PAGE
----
Toby, a 3 year old child, presents to your emergency department with a cough and wheeze. When the triage nurse hands over to you, they are happy with Toby’s observations, but is concerned that he has a number of bruises which ‘look concerning’. How do you assess them?
This is a core question that reaches into the heart of every assessment we make in the paediatric emergency department. Could these injuries be due to abuse?
‘Validation of a Clinical Decision Rule to Predict Abuse in Young Children Based on Bruising Characteristics’ (Pierce, M. et al, JAMA Network Open. 2021;4(4):e215832. doi:10.1001/jamanetworkopen.2021.5832)
What’s it about?
Aim – The authors state their goal as ‘establishing the first clinically sensible evidence-based screening tool to distinguish bruises caused by physical child abuse from those caused by non-abuse’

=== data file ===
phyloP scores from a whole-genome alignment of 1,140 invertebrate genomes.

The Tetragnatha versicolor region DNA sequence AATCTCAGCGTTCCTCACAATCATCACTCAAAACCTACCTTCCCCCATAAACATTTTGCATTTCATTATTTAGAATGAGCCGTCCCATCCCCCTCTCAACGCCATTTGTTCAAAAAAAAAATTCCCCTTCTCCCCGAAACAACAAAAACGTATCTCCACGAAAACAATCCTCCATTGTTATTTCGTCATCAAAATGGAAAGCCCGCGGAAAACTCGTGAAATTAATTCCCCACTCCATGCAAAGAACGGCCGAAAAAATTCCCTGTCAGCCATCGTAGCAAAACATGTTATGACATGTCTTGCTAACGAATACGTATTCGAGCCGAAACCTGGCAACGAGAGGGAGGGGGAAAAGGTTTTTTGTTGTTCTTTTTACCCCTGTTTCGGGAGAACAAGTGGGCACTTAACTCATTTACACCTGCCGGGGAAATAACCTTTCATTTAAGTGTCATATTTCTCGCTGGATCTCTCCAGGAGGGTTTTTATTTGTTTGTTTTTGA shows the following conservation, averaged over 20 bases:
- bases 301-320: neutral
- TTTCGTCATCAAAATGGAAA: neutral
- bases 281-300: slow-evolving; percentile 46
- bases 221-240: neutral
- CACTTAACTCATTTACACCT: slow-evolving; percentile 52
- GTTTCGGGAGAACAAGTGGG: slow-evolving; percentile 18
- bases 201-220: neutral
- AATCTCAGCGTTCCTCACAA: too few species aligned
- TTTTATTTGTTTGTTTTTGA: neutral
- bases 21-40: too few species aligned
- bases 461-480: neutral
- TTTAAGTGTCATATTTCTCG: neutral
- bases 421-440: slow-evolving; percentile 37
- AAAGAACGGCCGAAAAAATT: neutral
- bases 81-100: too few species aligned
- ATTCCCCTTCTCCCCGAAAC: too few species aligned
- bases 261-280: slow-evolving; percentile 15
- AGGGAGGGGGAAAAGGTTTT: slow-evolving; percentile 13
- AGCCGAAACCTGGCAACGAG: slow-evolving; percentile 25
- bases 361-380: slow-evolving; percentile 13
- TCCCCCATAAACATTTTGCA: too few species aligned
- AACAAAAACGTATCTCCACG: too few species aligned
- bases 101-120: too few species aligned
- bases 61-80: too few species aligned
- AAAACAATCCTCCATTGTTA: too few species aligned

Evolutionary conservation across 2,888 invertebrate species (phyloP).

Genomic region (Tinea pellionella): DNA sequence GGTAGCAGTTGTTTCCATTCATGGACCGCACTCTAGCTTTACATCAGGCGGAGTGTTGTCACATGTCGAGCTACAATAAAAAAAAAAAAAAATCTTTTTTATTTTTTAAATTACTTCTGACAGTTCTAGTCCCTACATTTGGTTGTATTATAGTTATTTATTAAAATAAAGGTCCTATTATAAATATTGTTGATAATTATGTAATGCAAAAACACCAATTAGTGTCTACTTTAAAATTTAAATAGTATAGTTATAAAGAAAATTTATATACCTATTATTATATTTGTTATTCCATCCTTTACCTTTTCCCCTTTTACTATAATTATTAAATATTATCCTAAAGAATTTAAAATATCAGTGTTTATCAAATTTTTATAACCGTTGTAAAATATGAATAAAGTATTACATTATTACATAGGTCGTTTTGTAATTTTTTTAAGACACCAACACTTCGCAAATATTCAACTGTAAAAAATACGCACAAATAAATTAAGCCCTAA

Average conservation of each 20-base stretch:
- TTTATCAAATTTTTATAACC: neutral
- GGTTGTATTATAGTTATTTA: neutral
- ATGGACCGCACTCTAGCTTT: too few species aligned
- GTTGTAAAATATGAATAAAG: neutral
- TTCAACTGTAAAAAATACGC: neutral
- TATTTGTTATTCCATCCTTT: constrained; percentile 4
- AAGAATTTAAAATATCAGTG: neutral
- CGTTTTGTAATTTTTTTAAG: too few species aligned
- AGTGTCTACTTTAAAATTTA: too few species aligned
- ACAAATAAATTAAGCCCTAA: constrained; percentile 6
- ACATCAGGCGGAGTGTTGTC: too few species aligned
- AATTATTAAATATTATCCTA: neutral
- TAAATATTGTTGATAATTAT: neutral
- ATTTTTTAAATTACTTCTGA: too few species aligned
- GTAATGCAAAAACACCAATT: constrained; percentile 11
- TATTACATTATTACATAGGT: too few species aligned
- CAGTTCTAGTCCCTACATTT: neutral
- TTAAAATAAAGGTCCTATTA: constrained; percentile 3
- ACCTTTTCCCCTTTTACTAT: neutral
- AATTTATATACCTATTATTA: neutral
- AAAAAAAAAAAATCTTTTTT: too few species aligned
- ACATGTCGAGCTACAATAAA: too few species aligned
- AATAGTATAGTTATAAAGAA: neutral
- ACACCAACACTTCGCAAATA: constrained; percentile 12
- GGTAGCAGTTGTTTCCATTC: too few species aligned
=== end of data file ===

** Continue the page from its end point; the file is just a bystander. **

Study type – A large (N=2161) prospective, observational, cross-sectional study from emergency departments of five urban children’s hospitals in four different states of the USA.
Published in JAMA, this USA-based paper seeks to validate the use of a screening tool developed by the authors for predicting whether a bruise is more likely caused by abuse, depending on the bruise characteristics. The lead author, Dr Mary Clyde (MD) has previously devised ‘Bruising Clinical Decision Rule’ (BCDR) for the same thing in 2009 – the TEN-4 rule. This time around, the authors sought to address some of the self-identified weaknesses of the previous study, such as being of relatively small sample size (N= 95), single centre and of limited detail (the face being counted as one whole area), by refining and validating an updated BCDR in a new, larger study.
Why is this important?
Bruising is a regular part of childhood, with the number of bruises sustained increasing as children get older and more independent. It is, however, also a common injury in children who have been subject to abuse, and in a number of cases is the ‘sentinel injury’ leading to investigation and recognition of child abuse. This is especially the case in the pre-mobile infant, where accidental bruising is extremely rare (0.6-1.3%).